The Blessing of Throats took place after Mass on Saturday at The Good Shepherd. A traditional custom on the Feast of St Blaise, Bishop and Martyr.
Saint Blase was the bishop of Sebaste in Armenia during the fourth century. Very little is known about his life. According to various accounts he was a physician before becoming a bishop. His cult spread throughout the entire Church in the Middle Ages because he was reputed to have miraculously cured a little boy who nearly died because of a fishbone in his throat. From the eighth century he has been invoked on behalf of the sick, especially those afflicted with illnesses of the throat.
Details regarding the miraculous healing of the boy vary. One account relates that the miracle occurred during the journey to take Blaise to prison when he placed his hand on the boy’s head and prayed; another that the miracle happened while Blaise was in prison when he picked up two candles provided to him and formed a cross around the boy’s throat.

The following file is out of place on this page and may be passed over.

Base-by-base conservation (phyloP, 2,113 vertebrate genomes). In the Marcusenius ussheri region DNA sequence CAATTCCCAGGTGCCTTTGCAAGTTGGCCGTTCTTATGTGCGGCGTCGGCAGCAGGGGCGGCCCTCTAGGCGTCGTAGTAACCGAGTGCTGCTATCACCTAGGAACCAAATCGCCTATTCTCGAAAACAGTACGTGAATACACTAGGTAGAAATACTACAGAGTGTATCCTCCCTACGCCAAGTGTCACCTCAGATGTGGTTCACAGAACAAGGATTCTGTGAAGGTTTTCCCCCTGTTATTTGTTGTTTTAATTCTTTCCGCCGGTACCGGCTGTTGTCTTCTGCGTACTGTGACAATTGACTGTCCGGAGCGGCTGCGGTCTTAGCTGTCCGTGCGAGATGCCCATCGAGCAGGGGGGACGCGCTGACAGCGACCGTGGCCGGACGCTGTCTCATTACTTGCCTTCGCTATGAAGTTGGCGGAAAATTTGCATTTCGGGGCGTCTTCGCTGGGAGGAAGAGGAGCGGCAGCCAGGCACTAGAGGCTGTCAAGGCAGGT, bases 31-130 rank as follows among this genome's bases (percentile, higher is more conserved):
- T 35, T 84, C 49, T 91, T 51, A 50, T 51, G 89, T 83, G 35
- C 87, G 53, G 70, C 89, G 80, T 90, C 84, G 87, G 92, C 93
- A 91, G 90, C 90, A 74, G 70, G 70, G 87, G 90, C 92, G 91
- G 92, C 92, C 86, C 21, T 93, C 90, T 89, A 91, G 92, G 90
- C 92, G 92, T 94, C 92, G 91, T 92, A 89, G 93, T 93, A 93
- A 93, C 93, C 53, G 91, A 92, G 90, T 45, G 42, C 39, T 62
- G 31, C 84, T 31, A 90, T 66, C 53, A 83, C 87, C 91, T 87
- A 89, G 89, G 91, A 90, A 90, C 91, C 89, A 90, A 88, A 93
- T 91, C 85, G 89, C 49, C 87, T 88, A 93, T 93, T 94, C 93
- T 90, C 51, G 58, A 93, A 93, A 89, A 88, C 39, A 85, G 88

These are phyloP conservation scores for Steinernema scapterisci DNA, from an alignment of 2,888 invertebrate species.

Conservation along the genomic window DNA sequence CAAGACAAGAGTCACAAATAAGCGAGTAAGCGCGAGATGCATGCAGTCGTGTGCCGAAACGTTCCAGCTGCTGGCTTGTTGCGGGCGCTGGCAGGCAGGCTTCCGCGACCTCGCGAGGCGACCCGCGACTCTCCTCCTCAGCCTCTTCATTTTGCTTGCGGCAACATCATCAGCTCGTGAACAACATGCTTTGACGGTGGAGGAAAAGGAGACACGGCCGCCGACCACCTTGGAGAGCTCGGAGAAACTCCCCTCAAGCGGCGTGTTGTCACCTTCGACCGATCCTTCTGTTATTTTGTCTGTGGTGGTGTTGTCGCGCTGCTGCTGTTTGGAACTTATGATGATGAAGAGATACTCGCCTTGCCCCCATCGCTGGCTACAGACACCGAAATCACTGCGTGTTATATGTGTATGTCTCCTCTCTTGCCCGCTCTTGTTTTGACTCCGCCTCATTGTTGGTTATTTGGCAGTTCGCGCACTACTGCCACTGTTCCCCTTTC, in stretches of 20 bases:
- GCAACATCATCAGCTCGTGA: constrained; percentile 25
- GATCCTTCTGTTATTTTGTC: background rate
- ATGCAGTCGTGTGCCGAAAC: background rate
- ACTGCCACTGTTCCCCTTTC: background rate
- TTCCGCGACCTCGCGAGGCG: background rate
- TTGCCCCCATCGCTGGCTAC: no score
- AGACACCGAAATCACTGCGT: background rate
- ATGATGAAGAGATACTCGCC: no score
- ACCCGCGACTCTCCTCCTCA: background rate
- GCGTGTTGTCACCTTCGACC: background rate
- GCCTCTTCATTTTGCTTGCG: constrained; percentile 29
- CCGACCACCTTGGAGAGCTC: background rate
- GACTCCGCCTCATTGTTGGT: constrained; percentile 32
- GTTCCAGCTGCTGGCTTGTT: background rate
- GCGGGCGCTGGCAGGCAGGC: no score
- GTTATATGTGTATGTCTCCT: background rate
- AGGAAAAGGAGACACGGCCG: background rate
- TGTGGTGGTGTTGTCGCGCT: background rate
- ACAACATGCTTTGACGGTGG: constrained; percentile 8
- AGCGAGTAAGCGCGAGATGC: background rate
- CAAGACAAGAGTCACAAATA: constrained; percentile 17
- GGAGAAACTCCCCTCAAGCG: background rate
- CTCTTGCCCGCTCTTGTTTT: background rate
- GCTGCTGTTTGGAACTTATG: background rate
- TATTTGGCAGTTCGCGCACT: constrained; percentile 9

The use of candles for the blessing of throats stems from the candles that Blaise used while in prison. When an old woman’s pig had been miraculously rescued from a wolf by Saint Blaise, she would visit him in prison, bringing him food and candles to bring him light in his dark cell.